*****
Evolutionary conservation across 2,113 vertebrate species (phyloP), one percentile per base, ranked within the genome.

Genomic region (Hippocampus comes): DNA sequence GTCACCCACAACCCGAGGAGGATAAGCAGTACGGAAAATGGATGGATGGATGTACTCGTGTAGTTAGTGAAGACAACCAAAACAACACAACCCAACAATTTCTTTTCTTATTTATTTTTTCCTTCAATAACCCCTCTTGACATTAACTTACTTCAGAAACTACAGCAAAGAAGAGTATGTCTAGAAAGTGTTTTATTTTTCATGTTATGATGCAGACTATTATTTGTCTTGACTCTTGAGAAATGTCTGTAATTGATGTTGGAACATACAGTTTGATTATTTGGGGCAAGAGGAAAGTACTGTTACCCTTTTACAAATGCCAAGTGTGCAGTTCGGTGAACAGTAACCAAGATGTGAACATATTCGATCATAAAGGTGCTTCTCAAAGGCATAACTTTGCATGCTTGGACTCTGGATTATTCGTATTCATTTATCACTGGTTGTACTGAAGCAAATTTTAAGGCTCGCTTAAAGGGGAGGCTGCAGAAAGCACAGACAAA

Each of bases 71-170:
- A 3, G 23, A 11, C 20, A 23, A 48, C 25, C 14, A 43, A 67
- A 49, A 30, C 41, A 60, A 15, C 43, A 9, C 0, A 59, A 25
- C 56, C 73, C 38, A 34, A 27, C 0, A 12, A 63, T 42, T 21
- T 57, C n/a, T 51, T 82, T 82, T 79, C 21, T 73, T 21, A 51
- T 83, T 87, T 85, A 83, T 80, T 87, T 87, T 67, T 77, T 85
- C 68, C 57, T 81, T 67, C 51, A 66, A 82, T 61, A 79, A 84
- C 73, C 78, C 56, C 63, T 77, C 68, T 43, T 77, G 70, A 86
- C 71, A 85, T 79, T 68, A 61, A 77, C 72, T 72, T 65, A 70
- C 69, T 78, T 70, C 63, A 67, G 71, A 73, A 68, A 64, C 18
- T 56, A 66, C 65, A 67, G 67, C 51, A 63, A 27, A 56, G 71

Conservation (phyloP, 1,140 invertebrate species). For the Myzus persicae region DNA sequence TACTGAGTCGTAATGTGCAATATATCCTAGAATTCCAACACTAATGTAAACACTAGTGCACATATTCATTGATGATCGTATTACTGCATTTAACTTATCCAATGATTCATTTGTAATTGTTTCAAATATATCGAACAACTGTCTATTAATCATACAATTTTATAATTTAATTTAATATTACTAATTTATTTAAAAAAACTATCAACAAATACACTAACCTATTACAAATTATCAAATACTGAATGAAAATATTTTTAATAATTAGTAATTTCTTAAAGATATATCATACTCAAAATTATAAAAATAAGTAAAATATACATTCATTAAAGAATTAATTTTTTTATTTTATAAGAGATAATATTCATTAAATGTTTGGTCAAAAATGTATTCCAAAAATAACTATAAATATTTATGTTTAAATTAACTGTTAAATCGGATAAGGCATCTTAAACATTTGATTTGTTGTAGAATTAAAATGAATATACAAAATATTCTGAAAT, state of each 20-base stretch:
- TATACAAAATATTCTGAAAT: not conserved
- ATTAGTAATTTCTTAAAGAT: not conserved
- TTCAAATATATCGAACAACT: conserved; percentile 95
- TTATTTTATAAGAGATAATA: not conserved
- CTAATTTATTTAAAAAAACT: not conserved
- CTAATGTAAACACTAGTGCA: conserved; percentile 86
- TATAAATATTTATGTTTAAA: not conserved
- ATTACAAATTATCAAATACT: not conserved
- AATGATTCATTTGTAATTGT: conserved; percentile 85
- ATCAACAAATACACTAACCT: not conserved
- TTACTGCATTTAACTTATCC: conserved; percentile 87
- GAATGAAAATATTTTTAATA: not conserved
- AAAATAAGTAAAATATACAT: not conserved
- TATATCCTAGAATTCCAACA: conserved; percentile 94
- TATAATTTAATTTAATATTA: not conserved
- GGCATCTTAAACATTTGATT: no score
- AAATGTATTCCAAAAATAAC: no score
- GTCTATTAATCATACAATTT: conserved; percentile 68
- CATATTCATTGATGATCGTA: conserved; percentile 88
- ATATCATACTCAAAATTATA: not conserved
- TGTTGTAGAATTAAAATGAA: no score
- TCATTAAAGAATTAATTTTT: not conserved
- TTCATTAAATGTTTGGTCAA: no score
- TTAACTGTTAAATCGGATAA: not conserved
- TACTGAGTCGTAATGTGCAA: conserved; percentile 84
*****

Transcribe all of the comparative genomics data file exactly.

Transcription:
Evolutionary conservation across 2,113 vertebrate species (phyloP), one percentile per base, ranked within the genome.

Genomic region (Hippocampus comes): DNA sequence GTCACCCACAACCCGAGGAGGATAAGCAGTACGGAAAATGGATGGATGGATGTACTCGTGTAGTTAGTGAAGACAACCAAAACAACACAACCCAACAATTTCTTTTCTTATTTATTTTTTCCTTCAATAACCCCTCTTGACATTAACTTACTTCAGAAACTACAGCAAAGAAGAGTATGTCTAGAAAGTGTTTTATTTTTCATGTTATGATGCAGACTATTATTTGTCTTGACTCTTGAGAAATGTCTGTAATTGATGTTGGAACATACAGTTTGATTATTTGGGGCAAGAGGAAAGTACTGTTACCCTTTTACAAATGCCAAGTGTGCAGTTCGGTGAACAGTAACCAAGATGTGAACATATTCGATCATAAAGGTGCTTCTCAAAGGCATAACTTTGCATGCTTGGACTCTGGATTATTCGTATTCATTTATCACTGGTTGTACTGAAGCAAATTTTAAGGCTCGCTTAAAGGGGAGGCTGCAGAAAGCACAGACAAA

Each of bases 71-170:
- A 3, G 23, A 11, C 20, A 23, A 48, C 25, C 14, A 43, A 67
- A 49, A 30, C 41, A 60, A 15, C 43, A 9, C 0, A 59, A 25
- C 56, C 73, C 38, A 34, A 27, C 0, A 12, A 63, T 42, T 21
- T 57, C n/a, T 51, T 82, T 82, T 79, C 21, T 73, T 21, A 51
- T 83, T 87, T 85, A 83, T 80, T 87, T 87, T 67, T 77, T 85
- C 68, C 57, T 81, T 67, C 51, A 66, A 82, T 61, A 79, A 84
- C 73, C 78, C 56, C 63, T 77, C 68, T 43, T 77, G 70, A 86
- C 71, A 85, T 79, T 68, A 61, A 77, C 72, T 72, T 65, A 70
- C 69, T 78, T 70, C 63, A 67, G 71, A 73, A 68, A 64, C 18
- T 56, A 66, C 65, A 67, G 67, C 51, A 63, A 27, A 56, G 71

Conservation (phyloP, 1,140 invertebrate species). For the Myzus persicae region DNA sequence TACTGAGTCGTAATGTGCAATATATCCTAGAATTCCAACACTAATGTAAACACTAGTGCACATATTCATTGATGATCGTATTACTGCATTTAACTTATCCAATGATTCATTTGTAATTGTTTCAAATATATCGAACAACTGTCTATTAATCATACAATTTTATAATTTAATTTAATATTACTAATTTATTTAAAAAAACTATCAACAAATACACTAACCTATTACAAATTATCAAATACTGAATGAAAATATTTTTAATAATTAGTAATTTCTTAAAGATATATCATACTCAAAATTATAAAAATAAGTAAAATATACATTCATTAAAGAATTAATTTTTTTATTTTATAAGAGATAATATTCATTAAATGTTTGGTCAAAAATGTATTCCAAAAATAACTATAAATATTTATGTTTAAATTAACTGTTAAATCGGATAAGGCATCTTAAACATTTGATTTGTTGTAGAATTAAAATGAATATACAAAATATTCTGAAAT, state of each 20-base stretch:
- TATACAAAATATTCTGAAAT: not conserved
- ATTAGTAATTTCTTAAAGAT: not conserved
- TTCAAATATATCGAACAACT: conserved; percentile 95
- TTATTTTATAAGAGATAATA: not conserved
- CTAATTTATTTAAAAAAACT: not conserved
- CTAATGTAAACACTAGTGCA: conserved; percentile 86
- TATAAATATTTATGTTTAAA: not conserved
- ATTACAAATTATCAAATACT: not conserved
- AATGATTCATTTGTAATTGT: conserved; percentile 85
- ATCAACAAATACACTAACCT: not conserved
- TTACTGCATTTAACTTATCC: conserved; percentile 87
- GAATGAAAATATTTTTAATA: not conserved
- AAAATAAGTAAAATATACAT: not conserved
- TATATCCTAGAATTCCAACA: conserved; percentile 94
- TATAATTTAATTTAATATTA: not conserved
- GGCATCTTAAACATTTGATT: no score
- AAATGTATTCCAAAAATAAC: no score
- GTCTATTAATCATACAATTT: conserved; percentile 68
- CATATTCATTGATGATCGTA: conserved; percentile 88
- ATATCATACTCAAAATTATA: not conserved
- TGTTGTAGAATTAAAATGAA: no score
- TCATTAAAGAATTAATTTTT: not conserved
- TTCATTAAATGTTTGGTCAA: no score
- TTAACTGTTAAATCGGATAA: not conserved
- TACTGAGTCGTAATGTGCAA: conserved; percentile 84